The lawmakers’ bipartisan bill, “The Bulletproof Vest Partnership Grant Act of 2013” (H.R. 988), was introduced on the House floor yesterday.
News Release: Stacy Davis, 44, of Gary, Indiana, was charged in a superseding Indictment adding two additional bank robbery counts to the original indictment; the bank robbery of TCF Bank in Munster, Indiana on October 2, 2012 and the robbery of Chase Bank in Merrillville, Indiana on October 3, 2009. These charges were filed as the result of an investigation by the Federal Bureau of Investigation GRIT Task Force. This case has been assigned to and will be prosecuted by Assistant United States Attorney Jennifer Chang-Adiga.
From the US Attorneys Office: Christopher M. Bour, 39, and Natisha Hillard, 24, both of Gary, Indiana, were charged in a five count Indictment alleging buying/selling, production of and possession of child pornography. Bour is charged with one count of purchase of a child for production of child pornography, one count of production of child pornography and one count of possession of child pornography featuring a minor under the age of 12. Hillard is charged with one count of sale of a child by a parent for production of child pornography and one count of permitting a child by a parent to participate in the production of child pornography. These charges were filed as the result of an investigation by the Federal Bureau of Investigation, the Indiana State Police, the Gary Police Department and the Michigan City Police Department. This case has been assigned to and will be prosecuted by Assistant United States Attorney Jill Koster.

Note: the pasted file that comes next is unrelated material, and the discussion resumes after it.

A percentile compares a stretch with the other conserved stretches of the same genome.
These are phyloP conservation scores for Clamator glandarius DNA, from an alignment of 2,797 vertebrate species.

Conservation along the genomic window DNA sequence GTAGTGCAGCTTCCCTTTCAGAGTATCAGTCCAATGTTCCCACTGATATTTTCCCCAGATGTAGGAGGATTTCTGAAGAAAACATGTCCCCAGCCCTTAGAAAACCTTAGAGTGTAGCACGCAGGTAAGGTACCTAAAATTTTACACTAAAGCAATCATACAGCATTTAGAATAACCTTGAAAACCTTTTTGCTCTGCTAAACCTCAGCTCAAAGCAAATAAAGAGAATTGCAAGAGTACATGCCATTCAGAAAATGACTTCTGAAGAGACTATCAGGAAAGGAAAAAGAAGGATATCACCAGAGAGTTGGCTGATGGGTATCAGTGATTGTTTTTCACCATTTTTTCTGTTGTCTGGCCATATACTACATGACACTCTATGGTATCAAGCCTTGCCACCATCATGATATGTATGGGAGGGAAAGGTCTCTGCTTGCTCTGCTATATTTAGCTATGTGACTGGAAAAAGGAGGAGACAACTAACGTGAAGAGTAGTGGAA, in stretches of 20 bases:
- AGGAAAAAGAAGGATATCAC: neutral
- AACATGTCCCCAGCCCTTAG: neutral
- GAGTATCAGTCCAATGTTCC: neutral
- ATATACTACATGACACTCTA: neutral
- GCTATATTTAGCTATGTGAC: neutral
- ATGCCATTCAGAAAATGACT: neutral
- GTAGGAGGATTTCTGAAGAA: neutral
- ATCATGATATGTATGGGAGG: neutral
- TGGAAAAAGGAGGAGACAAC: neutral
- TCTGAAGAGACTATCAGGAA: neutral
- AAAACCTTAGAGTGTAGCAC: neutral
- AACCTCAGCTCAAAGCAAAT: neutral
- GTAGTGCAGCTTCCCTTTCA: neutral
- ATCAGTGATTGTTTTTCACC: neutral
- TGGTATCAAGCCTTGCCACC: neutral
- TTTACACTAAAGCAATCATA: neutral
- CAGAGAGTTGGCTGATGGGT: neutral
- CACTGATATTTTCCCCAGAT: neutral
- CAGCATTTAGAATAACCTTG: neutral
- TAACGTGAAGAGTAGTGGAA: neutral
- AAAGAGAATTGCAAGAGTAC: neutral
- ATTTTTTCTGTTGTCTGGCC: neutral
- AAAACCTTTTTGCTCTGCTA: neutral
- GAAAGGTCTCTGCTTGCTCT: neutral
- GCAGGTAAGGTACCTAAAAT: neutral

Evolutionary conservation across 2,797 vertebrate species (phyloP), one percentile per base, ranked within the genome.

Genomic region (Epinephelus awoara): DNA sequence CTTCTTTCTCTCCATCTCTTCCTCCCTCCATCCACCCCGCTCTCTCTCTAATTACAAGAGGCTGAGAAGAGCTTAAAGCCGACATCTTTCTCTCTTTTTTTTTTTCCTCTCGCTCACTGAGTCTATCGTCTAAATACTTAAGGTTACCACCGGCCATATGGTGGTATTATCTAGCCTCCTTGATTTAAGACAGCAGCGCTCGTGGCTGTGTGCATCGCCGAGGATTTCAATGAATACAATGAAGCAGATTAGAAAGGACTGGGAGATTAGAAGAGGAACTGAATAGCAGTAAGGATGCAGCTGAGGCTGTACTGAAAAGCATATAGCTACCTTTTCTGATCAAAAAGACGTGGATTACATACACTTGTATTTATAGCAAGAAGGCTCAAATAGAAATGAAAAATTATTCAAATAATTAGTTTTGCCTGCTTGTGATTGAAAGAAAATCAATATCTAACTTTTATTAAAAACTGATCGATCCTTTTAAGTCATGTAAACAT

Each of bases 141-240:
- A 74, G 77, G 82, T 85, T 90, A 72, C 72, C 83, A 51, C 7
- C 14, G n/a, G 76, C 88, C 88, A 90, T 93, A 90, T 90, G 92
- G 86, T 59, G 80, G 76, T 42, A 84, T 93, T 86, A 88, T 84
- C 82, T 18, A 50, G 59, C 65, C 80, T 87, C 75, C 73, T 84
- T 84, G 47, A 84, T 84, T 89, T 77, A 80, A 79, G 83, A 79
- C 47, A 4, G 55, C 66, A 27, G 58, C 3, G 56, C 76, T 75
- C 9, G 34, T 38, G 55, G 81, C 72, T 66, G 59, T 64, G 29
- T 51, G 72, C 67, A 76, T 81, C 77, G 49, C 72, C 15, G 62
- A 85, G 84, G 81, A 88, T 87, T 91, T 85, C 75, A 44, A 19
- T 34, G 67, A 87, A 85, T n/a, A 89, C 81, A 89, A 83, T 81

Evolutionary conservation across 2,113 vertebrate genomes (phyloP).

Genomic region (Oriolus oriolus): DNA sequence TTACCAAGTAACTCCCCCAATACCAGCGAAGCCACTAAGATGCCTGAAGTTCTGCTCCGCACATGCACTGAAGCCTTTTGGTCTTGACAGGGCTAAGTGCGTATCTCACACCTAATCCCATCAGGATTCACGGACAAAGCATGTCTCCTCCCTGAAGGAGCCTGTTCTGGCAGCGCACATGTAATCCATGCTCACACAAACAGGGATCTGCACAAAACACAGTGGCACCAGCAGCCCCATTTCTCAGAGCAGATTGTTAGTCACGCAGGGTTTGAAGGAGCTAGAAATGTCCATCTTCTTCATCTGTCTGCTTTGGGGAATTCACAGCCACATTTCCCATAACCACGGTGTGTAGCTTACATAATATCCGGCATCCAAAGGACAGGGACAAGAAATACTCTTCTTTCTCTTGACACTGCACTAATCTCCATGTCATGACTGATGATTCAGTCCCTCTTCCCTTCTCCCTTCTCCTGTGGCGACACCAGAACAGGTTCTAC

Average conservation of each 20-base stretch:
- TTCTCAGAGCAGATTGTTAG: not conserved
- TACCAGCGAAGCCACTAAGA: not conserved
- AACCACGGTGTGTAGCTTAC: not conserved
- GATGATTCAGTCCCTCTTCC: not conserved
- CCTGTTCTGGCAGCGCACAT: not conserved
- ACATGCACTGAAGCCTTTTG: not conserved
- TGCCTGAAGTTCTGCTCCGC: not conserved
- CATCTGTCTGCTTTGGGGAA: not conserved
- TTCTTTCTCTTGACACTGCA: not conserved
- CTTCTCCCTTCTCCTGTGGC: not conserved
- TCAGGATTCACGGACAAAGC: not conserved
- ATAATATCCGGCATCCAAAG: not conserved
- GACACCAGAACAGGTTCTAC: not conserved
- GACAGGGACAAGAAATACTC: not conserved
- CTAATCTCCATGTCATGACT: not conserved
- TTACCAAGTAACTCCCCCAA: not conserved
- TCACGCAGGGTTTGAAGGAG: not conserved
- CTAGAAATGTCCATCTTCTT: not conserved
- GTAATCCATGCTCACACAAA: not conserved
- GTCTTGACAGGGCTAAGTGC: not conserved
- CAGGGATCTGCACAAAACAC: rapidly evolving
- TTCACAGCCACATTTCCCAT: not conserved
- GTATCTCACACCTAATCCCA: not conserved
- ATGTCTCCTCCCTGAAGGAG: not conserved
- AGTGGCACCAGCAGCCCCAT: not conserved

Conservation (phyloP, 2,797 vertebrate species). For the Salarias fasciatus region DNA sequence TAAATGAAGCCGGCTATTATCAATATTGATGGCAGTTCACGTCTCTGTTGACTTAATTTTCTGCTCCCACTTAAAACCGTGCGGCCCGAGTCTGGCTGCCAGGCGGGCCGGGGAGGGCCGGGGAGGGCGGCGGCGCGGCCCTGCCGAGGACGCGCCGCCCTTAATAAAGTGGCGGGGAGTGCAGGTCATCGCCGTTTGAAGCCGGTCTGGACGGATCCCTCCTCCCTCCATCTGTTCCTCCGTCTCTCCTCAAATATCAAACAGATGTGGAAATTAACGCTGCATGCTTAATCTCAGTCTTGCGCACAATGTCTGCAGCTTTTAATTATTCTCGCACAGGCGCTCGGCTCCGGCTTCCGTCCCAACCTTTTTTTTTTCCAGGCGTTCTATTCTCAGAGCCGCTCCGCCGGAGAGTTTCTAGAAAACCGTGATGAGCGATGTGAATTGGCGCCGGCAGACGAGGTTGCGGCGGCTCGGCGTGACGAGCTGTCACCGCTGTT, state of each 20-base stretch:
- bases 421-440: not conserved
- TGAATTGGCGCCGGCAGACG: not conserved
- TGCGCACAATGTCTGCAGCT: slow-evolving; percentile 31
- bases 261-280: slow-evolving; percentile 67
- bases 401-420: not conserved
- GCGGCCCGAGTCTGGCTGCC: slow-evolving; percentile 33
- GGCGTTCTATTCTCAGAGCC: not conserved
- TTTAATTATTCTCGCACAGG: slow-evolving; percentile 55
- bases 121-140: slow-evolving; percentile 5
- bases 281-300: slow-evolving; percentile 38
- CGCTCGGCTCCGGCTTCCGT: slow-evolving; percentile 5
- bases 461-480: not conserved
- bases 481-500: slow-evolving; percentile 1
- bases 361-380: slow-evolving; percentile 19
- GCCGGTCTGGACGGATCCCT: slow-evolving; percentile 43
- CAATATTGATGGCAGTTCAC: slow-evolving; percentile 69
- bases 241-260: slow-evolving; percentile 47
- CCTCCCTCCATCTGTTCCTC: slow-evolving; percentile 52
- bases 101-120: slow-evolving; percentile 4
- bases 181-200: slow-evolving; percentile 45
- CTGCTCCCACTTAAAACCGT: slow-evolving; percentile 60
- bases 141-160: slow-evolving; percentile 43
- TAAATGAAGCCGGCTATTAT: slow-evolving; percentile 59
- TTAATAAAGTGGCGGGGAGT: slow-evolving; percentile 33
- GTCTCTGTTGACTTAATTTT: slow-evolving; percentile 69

News Release: CROWN POINT -- Coroner Merrilee D. Frey is grateful to the general public for their help in locating family members and providing information to assist in identifying decedents. Coroner Frey states, “Sadly, as of September 15, 2012, we had a total of eleven unidentified decedents in our facility. Seven have now been identified through DNA, as our Forensic Anthropologist and I have worked closely together on these cases. They have been returned to their loved ones. The oldest case dates back to 2007. All but one are now at rest and reunited with family members. Thank you for responding to our call for assistance to the general public. I am committed to resolving all of our unidentified cases.”
Recently, the Coroner’s office asked the general public for assistance in helping to locate family members for Vincent Demus. Within twenty-four hours we brought closure for his family. The general public was also instrumental in helping the Coroner’s office identify Sherell Clark, who had been missing for several months, bringing closure to her family members. Additionally, the general public was crucial in the bringing closure to the family members of Amy Ellington, a thirty-nine year old female who had been missing for several months.